Terminal leave, now often referred to as transitional leave, is the type of leave servicemembers accrue before they transition out of the military. It's tempting to use your leave liberally while in the service, but saving terminal leave can make your transition smooth and even enjoyable. Many servicemembers are very careful about saving up their maximum allotment of 60 days terminal leave, but spending that time wisely is another trick altogether. Successful transitions don't happen once you leave the military, they start months, even years, in advance.
Make Time for Yourself
The life of a servicemember is fraught with stress, hard work, and peril, so it's a good idea to take a few weeks of transitional leave for yourself. Whether you want to travel, make time for loved ones, or vacation somewhere, it's important to decompress and relax. Transitioning out of the military can be a major life change for servicemembers, and breaking up the continuous line of stress from service to transition to civilian life is important.
There are a lot of potential options for housing once you leave the service, but no matter what you choose to pursue, you need to have a plan before you take your first steps as a veteran. It's possible your family will take you back in and let you start afresh in your old room, but for the rest who don't have that option, securing housing is a matter of figuring out where you want to live and calculating what arrangements you can afford. 60 days may seem like a lot, but apartment and house hunting can take longer than two months, so it's better to use your terminal leave to chase down the most promising leads and finalize a deal. Even if you have a contract in place, moving is in and of itself time-consuming and stressful. Think of it this way: would you rather spend your last days kicking your feet up in a new place, or frantically browsing classifieds?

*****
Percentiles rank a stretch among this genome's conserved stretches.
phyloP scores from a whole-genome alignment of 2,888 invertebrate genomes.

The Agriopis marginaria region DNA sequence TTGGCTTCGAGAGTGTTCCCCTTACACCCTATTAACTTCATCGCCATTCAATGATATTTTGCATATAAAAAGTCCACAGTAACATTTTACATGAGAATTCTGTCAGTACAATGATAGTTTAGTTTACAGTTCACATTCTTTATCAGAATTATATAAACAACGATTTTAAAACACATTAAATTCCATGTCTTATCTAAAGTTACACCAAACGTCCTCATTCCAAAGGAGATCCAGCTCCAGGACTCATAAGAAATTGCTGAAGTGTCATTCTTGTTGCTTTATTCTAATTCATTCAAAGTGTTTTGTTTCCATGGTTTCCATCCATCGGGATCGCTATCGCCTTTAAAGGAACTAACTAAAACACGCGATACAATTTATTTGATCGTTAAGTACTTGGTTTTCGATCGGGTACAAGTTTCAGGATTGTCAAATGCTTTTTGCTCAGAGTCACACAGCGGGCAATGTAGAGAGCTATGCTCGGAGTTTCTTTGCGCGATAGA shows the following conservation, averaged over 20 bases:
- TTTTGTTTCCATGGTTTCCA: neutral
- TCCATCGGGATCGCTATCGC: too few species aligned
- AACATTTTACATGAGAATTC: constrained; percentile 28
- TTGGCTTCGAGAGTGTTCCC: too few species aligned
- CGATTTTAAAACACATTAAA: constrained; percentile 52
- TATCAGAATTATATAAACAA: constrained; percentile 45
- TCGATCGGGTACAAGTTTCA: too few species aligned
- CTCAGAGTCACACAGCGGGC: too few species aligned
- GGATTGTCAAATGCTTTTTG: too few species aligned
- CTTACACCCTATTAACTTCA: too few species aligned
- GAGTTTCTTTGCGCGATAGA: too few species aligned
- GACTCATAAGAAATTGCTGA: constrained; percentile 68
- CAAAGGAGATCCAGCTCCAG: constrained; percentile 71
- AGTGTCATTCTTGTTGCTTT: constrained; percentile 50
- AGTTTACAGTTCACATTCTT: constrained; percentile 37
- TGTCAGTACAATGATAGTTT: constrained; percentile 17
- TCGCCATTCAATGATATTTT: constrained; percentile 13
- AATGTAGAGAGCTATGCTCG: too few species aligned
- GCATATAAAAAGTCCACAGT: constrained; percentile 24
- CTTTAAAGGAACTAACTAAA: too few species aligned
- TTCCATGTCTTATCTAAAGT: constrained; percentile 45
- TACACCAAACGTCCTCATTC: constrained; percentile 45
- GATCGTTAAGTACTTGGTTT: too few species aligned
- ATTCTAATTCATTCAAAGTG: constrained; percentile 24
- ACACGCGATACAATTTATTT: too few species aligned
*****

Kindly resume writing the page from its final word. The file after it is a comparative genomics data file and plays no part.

Begin Your New Career
The civilian job market is a wild, tangled world that isn't easy to navigate. You need the right training, certifications, and connections. Just as with housing, career planning should happen well before your terminal leave even starts. Those sixty days are best used to set dates for job interviews, not search for job listings. If your plan includes obtaining a job certificate or degree, terminal leave is best used to buy school supplies and sign up for classes, not debating which school you'd like to attend.
- Max terminal leave is 60 days except for emergencies.
- Use terminal leave to finish projects, not to formulate them.
- Take time to relax!
- Make sure you know your precise start and end dates.
- Maximize military benefits while you still have them.